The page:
Mark Cuban Responds to Sen. Ted Cruz on Twitter After National Anthem Comments

Rob Goldberg@TheRobGoldbergFeatured ColumnistJuly 20, 2020

Mark Cuban, governor of the NBA's Dallas Mavericks, arrives at the NBA Awards on Monday, June 24, 2019, at the Barker Hangar in Santa Monica, Calif. (Photo by Richard Shotwell/Invision/AP)
Richard Shotwell/Associated Press

Dallas Mavericks owner Mark Cuban continues to speak his mind on social justice issues, including during an argument with U.S. Senator Ted Cruz.

Cuban first responded to a radio host about the possibility of Mavericks players kneeling during the national anthem:

Mark Cuban @mcuban

The National Anthem Police in this country are out of control. If you want to complain, complain to your boss and ask why they don't play the National Anthem every day before you start work. https://t.co/NUwv7asO44

Cuban recently defended the idea of players kneeling during the anthem as a protest against systemic racism.

"If they were taking a knee and they were being respectful, I'd be proud of them. Hopefully I'd join them," he said on Outside the Lines, via ESPN.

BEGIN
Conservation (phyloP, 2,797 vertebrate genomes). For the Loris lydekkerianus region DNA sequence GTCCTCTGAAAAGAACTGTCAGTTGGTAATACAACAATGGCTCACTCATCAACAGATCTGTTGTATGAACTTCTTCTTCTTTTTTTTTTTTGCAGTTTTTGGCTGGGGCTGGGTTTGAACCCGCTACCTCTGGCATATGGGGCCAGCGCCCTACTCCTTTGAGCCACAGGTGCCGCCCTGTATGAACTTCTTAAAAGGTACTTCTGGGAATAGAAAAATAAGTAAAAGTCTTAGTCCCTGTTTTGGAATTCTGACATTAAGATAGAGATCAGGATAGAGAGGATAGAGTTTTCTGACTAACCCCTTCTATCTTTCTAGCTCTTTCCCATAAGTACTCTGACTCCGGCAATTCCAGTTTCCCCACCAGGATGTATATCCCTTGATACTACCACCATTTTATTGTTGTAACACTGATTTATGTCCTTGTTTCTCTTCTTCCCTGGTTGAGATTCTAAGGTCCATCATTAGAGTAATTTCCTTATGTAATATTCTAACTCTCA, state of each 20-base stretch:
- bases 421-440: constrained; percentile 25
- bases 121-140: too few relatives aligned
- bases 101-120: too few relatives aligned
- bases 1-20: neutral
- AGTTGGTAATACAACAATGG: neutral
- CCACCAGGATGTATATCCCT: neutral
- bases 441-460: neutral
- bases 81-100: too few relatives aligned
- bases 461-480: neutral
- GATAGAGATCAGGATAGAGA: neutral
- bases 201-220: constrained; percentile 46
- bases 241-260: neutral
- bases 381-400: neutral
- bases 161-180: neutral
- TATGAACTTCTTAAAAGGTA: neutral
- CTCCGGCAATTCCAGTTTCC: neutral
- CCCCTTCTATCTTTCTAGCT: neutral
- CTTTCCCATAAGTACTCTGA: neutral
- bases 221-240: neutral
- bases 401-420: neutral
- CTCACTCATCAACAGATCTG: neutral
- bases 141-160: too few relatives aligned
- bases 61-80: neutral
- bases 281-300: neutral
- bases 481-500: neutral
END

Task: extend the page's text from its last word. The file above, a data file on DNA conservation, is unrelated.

Cruz, a Republican from Texas, took offense to the comment and began an entirely different argument with the Mavericks owner:

Ted Cruz @tedcruz

Really??!? NBA is telling everyone who stands for the flag, who honors our cops and our veterans, to “piss off”? In Texas, no less? Good luck with that. https://t.co/AVWLMZIqu0

Mark Cuban @mcuban

I can say Black Lives Matter. I can say there is systemic racism in this country. I can say there is a Pandemic that you have done little to end. I can say I care about this country first and last and.. https://t.co/URFs41XloY

Cuban responded with examples of his past criticism of China after Cruz asked if NBA players could place "Free Hong Kong" on the backs of their jerseys. The NBA and NBPA recently agreed to allow players to have social justice messages on their backs of their jerseys in lieu of their names during the league's restart in Florida.

The discussion stems from the October controversy that arose after Houston Rockets general manager Daryl Morey wrote a pro-Hong Kong tweet, leading to a league-wide blackout from China that cost the NBA millions of dollars.